ADHD Paralysis is Frustratingly Real. Here’s How to Fix it.

A “busy day” can involve doing absolutely nothing at all when you have ADHD, but it’s not hopeless.

Austin Harvey
Published in
7 min readJun 2, 2021

--

Photo by KoolShooters from Pexels

Imagine being strapped to a chair, hands tied, while a fly buzzes around your head. You know the fly is there. You can hear it zipping past your ear, but you can’t swat it away. Now imagine a swarm of flies buzzing around your head. It would be an absolutely miserable feeling, but you wouldn’t be able to do anything about it.

For many adults with ADHD, this is an everyday reality. Well, metaphorically, at least. While we may not have actual bugs cartoonishly hanging about our heads, we do have the consistent nagging of thoughts that swirl tornado-like on the inside, and that can often give the same effect as being strapped to a chair.

ADHD targets, among other things, the brain’s executive functions: the ability to start, organize and sustain effort on a task. The results are analysis paralysis and procrastination. When we use the term “ADHD Paralysis,” what we’re referring to is that feeling of the fly buzzing around your head — you know you are meant to do a task, but you find it impossible to make any forward progress with it.

The Importance of Understanding Your Condition

If I’ve learned anything from before my diagnosis, it’s that, to others, it can be highly frustrating. My mom would get mad at me in high school for forgetting things or tuning out during a conversation (having “my head in the clouds,” as she’d say). An ex-girlfriend criticized me for starting creative projects but abandoning them when I hit a hurdle or lost interest. Valid criticism on both fronts, for sure, but to me, it felt unjustified.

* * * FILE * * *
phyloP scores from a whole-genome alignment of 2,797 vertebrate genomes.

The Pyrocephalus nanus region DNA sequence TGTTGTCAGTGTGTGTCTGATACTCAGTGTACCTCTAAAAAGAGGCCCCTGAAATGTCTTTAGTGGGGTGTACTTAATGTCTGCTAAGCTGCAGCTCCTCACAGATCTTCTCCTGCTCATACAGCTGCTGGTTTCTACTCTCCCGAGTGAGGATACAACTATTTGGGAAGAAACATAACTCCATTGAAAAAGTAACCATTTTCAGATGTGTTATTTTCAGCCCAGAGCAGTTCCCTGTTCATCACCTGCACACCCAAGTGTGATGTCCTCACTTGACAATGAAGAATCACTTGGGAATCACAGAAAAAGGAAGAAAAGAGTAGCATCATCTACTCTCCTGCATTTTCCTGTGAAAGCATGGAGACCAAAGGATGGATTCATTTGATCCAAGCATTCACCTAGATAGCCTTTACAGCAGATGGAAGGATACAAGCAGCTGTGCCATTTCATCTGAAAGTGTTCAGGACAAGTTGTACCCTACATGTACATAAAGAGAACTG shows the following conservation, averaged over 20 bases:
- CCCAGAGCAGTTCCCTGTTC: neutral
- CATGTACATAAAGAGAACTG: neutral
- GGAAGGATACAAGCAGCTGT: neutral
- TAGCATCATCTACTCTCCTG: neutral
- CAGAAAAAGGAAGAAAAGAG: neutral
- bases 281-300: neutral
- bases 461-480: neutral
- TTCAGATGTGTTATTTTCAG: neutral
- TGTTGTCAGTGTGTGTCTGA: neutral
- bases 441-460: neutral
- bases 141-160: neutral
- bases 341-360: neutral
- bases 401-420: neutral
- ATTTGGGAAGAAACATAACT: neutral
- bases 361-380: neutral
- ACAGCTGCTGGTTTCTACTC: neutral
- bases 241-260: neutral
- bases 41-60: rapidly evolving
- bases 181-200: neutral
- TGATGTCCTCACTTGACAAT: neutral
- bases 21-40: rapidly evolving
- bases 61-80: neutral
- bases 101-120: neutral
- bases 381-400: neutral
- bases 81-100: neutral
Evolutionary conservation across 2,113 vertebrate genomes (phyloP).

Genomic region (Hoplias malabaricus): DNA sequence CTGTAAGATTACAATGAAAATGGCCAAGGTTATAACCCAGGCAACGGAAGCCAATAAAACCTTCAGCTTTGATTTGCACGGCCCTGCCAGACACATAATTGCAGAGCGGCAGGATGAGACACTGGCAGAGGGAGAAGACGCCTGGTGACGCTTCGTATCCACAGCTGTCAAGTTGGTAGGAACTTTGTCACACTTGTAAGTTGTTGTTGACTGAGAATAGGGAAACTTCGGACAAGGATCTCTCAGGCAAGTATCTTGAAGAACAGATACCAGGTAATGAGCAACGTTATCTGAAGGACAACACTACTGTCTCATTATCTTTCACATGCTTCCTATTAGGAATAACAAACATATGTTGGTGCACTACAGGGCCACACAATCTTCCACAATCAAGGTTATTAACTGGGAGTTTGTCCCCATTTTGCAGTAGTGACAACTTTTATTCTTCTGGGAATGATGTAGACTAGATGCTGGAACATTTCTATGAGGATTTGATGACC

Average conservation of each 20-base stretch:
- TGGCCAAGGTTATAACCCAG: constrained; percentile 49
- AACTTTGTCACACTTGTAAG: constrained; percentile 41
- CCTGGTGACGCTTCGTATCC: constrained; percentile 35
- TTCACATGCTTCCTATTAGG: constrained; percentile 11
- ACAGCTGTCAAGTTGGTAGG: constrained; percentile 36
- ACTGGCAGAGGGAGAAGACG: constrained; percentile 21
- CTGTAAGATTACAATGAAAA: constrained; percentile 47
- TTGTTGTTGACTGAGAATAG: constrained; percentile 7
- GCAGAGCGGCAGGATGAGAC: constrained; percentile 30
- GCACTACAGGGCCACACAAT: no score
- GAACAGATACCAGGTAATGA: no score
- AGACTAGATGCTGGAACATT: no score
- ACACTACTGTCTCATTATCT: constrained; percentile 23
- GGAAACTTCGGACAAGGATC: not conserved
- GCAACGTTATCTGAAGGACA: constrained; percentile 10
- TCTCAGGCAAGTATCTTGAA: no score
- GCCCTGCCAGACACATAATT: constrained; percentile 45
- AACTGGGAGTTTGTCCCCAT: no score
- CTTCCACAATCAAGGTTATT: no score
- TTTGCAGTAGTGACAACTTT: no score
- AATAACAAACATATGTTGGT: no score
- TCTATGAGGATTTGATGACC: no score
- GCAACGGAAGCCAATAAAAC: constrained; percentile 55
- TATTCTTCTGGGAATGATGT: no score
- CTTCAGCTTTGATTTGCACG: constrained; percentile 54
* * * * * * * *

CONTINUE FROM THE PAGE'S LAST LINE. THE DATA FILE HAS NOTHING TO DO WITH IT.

It wasn’t that I didn’t want to finish things; I just couldn’t. Without understanding the underlying reasons for this, though, I couldn’t do anything to change it.

An ADHD diagnosis is tricky, especially in adults. Often, it’s misdiagnosed as depression, bipolar disorder, anxiety, OCD, or mood disorders, among others. In other cases, such as mine, you might have a combination of these. Depression, for example, can mask the more obvious effects of ADHD — things such as…

--

--

Austin Harvey
Invisible Illness

Writer, editor, and podcast host. Currently a staff writer at All That's Interesting. Host of History Uncovered and Conspiracy Realists.